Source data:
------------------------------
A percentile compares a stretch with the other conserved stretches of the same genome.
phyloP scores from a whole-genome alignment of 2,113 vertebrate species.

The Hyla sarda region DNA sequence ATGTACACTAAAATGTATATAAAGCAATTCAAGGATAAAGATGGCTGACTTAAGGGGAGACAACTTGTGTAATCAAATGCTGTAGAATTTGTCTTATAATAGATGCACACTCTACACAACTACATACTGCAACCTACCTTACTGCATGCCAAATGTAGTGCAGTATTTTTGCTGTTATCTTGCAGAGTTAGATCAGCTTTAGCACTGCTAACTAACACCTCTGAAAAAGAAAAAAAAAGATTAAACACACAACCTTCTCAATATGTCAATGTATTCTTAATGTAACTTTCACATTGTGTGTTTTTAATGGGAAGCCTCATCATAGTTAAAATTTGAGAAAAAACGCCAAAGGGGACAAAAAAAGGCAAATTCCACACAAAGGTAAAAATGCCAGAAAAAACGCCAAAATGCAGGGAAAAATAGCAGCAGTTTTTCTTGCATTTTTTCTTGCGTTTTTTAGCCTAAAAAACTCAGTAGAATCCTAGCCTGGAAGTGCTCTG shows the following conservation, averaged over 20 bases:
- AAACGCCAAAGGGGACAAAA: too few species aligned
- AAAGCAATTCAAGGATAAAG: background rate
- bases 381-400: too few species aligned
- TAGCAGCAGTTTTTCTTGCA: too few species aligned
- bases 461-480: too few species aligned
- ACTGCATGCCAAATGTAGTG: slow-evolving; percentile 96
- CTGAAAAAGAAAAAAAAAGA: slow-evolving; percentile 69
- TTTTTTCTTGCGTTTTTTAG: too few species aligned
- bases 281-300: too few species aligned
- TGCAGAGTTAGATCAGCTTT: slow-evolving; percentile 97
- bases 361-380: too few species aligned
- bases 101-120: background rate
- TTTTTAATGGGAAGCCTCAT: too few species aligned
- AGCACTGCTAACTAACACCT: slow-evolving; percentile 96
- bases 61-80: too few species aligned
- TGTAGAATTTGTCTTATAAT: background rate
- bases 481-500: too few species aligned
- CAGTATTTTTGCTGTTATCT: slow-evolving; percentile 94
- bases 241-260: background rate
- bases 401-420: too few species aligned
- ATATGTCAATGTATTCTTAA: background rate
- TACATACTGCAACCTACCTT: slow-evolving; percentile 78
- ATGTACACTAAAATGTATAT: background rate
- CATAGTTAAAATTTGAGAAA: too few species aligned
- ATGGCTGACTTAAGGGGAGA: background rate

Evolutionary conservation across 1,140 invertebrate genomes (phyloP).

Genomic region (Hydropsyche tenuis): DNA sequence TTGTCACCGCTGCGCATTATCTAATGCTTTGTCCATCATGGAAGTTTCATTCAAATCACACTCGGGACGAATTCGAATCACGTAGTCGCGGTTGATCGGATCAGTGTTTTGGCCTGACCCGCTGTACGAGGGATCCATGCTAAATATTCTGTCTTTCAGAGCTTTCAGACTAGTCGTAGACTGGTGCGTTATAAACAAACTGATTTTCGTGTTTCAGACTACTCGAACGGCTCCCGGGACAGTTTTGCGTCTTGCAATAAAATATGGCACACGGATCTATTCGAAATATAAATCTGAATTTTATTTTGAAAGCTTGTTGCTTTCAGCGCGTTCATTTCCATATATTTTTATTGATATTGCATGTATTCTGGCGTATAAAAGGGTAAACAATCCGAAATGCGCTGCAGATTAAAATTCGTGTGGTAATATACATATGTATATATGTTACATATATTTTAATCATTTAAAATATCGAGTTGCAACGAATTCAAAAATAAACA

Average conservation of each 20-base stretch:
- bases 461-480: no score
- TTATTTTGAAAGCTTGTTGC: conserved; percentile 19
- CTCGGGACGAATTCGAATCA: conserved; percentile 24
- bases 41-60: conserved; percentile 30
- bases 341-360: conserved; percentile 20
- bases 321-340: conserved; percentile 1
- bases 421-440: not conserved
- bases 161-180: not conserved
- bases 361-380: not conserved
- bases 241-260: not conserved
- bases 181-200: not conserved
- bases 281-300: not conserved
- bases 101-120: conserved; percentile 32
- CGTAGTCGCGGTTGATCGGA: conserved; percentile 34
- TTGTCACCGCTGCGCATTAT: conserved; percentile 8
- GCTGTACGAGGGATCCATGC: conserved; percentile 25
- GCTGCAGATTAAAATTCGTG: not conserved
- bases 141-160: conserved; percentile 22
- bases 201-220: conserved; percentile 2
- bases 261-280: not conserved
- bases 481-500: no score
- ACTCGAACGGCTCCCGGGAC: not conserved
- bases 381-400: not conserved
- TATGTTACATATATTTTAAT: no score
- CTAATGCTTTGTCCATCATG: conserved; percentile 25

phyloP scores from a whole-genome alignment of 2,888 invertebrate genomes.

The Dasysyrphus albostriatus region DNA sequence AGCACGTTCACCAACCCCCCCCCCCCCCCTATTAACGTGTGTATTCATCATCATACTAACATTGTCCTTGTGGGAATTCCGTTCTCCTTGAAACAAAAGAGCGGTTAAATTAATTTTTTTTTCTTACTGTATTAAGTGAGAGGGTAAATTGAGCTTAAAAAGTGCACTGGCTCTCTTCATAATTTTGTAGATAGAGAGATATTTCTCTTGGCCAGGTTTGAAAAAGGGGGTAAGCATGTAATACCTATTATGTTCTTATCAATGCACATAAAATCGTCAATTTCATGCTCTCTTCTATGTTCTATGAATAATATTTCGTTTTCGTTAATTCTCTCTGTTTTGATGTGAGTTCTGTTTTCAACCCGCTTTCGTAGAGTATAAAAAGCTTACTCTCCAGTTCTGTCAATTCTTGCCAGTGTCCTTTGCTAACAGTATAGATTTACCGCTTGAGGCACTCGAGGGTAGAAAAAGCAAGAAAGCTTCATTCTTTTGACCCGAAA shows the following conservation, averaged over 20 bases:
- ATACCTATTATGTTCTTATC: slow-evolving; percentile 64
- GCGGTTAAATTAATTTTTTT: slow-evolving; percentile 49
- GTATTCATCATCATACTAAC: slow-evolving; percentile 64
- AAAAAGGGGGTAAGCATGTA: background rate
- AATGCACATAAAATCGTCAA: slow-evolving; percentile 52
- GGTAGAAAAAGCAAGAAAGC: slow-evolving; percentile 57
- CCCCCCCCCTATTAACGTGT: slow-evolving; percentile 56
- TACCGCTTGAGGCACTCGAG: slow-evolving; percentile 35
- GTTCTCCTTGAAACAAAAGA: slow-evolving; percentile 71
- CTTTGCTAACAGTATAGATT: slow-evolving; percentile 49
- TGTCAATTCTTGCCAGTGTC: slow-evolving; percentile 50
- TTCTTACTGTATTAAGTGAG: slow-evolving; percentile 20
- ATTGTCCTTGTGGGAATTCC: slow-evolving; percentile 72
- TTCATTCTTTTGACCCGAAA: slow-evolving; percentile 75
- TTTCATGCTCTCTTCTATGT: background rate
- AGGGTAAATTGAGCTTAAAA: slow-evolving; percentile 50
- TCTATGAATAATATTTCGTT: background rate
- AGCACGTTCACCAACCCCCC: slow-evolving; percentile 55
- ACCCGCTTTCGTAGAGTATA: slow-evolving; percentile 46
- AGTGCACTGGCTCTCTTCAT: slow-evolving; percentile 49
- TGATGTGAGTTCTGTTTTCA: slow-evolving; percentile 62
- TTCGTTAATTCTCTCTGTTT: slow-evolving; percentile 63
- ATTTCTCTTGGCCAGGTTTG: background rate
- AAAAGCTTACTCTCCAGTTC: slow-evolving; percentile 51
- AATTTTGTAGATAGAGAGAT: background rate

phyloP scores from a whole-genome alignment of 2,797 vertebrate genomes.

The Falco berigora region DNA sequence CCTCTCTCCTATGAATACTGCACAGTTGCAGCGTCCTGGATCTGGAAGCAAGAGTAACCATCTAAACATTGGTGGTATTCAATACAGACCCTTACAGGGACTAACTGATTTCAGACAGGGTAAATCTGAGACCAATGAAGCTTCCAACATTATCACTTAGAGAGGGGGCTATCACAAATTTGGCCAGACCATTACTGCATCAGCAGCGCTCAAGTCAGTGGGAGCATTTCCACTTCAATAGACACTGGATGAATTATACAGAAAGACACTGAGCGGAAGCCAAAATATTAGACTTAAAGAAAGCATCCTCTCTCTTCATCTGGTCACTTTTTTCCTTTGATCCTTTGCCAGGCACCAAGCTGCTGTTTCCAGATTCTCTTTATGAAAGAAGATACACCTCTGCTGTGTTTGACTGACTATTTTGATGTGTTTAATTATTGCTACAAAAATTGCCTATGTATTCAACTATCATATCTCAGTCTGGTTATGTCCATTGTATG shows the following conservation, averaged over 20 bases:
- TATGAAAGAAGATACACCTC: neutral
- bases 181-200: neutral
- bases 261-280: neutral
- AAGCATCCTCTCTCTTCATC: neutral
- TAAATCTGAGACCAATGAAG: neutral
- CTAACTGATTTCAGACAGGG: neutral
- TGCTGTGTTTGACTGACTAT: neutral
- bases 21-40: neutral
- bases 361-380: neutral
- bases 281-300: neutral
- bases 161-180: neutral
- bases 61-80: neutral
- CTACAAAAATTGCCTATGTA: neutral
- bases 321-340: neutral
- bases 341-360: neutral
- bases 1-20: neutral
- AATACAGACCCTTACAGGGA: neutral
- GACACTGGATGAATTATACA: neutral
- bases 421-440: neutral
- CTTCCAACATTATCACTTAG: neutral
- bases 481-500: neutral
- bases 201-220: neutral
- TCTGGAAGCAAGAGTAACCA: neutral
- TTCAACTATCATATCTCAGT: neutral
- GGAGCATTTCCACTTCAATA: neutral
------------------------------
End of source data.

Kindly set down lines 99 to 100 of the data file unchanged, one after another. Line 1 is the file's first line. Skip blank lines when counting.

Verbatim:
- bases 321-340: neutral
- bases 341-360: neutral